Contingent behavior exists when each person's actions depend on what he expects others to do. Its role is obvious in our day-to-day behavior. The way a person going to a party dresses will depend on how he expects others to dress. People select the time and place they eat lunch on expectations of when and where others will eat. The route a person takes to work depends on what routes he expects others to use. Students decide whether or not to cut a class before a vacation based on how many other students they expect to cut the class, and the amount they study for a test is often based on how much they expect other people to study.
The existence of unintended consequences in contingent behavior is illustrated in the pictures below. In both pictures, the behavior of the people involved depends on how they see others acting. You should be able to see that in the first picture below the end result will be that two people keep hats on.
The only difference in the second picture is that one person's instructions have changed. Although only one instruction has changed, the actions of three people are affected.
There is a multiplier effect in these pictures that is the source of the unintended consequence. Changing the instructions of one person changes the behavior of three. When one person changes behavior, it may cause still another to act differently, which in turn can cause still another to act differently. Thus, a small initial change may result in a large final change. The result can be unintended because people act while ignoring the effect that their behavior will have on the behavior of others.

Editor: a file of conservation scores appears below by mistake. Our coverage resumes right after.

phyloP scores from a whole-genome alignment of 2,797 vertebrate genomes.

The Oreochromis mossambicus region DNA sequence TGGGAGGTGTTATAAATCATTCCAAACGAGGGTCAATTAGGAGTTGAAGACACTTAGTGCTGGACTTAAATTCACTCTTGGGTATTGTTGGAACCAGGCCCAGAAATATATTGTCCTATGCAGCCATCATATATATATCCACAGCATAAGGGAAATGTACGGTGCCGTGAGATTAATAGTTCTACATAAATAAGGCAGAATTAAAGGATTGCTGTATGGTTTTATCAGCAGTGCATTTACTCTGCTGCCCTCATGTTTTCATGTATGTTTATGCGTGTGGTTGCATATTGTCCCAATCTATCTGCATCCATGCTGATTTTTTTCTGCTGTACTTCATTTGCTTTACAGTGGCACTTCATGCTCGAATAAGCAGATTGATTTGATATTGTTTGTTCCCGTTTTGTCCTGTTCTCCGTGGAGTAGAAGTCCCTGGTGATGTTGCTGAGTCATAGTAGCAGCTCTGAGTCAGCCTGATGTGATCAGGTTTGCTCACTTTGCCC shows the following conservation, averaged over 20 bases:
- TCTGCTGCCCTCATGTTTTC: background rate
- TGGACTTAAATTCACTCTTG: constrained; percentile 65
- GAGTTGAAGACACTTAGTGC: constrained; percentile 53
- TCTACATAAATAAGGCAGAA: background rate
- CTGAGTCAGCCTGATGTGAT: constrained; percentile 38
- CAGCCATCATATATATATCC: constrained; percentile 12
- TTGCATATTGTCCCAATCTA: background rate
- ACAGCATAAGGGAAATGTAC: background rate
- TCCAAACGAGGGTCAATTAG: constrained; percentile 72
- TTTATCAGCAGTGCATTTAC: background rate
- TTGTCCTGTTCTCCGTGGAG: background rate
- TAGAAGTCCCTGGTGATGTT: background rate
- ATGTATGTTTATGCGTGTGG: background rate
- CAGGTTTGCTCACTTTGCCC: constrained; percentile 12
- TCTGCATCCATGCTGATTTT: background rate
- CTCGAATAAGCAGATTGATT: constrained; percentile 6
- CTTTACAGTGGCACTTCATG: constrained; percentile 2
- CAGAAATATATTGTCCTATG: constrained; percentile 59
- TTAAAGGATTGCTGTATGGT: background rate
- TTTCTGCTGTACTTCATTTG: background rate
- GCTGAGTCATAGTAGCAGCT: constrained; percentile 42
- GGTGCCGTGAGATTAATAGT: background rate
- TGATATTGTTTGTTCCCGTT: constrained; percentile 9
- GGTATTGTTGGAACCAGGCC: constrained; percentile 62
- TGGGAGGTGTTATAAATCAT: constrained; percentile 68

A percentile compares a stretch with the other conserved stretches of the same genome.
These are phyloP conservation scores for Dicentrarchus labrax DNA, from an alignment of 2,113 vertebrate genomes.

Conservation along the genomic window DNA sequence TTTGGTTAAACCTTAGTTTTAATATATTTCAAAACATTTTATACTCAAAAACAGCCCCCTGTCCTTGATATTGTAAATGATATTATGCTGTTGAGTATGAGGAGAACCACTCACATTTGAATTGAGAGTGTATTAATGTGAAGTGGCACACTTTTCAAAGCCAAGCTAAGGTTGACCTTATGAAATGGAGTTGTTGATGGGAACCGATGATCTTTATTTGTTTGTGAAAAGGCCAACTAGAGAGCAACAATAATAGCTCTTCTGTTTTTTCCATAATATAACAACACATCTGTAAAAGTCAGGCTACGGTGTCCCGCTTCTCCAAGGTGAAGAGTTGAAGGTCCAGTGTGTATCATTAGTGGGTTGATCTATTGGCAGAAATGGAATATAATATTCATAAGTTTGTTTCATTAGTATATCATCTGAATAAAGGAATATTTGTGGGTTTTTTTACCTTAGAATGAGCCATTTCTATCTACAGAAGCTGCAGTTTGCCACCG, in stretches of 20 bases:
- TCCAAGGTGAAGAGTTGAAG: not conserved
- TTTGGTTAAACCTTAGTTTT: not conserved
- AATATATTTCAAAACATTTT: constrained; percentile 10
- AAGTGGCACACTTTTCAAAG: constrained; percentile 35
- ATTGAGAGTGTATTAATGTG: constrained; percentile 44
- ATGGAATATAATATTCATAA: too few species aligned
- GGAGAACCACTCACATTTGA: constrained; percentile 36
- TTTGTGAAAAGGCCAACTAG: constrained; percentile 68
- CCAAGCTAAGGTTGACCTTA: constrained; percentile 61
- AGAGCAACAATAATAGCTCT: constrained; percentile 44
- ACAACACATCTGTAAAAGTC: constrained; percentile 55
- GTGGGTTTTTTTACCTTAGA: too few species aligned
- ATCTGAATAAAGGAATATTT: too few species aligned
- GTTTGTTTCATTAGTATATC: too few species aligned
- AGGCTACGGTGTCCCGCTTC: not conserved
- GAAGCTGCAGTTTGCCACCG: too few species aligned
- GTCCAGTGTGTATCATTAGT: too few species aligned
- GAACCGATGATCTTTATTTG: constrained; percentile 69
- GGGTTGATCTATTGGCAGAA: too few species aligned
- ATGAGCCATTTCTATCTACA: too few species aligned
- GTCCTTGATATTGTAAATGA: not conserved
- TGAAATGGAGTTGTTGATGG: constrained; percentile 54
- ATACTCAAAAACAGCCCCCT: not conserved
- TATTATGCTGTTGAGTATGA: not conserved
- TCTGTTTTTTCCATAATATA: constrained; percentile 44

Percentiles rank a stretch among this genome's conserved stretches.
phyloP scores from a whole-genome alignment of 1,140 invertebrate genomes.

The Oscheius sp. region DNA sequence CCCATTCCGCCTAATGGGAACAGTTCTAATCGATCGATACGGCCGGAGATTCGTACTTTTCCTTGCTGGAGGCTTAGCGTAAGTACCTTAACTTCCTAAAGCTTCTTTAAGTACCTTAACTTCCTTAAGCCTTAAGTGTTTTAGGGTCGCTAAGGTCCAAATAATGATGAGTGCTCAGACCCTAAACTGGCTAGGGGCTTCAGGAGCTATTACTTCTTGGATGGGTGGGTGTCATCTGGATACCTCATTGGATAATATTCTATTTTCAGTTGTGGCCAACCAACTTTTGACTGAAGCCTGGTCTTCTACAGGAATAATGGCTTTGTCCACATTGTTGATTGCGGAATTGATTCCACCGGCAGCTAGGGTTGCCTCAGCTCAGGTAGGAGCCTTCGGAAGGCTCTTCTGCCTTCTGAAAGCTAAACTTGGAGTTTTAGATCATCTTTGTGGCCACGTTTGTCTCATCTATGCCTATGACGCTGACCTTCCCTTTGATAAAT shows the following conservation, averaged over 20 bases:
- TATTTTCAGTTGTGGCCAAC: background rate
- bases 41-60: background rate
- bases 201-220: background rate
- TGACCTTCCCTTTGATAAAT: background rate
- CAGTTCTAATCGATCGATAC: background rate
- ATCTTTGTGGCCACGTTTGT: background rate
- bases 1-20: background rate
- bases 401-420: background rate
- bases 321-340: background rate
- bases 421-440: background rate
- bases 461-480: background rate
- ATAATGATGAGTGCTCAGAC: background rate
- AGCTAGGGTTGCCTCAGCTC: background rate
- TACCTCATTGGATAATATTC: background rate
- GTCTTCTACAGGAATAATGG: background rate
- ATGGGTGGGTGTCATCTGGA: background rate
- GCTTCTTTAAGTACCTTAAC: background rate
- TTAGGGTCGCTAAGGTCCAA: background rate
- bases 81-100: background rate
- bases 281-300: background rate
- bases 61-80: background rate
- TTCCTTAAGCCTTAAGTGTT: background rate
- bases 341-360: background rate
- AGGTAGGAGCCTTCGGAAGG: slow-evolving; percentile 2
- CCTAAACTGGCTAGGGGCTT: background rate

The effects of contingent behavior seem commonplace in our day-to-day activitypeer pressure is but one example of it at work. However, economists have not spent much time with it because it is not directly based on their favorite assumption, that people respond to incentives (or, in other words, people act based on costs and benefits). However, developing the idea a bit further is an easy way to introduce several ideas, such as equilibrium, behavioral assumptions, and an adjustment process, that are essential to understanding economic theory. The advantage of meeting them here is that, as with most ideas, they will be easier to understand when you see them in a variety of contexts.
Copyright Robert Schenk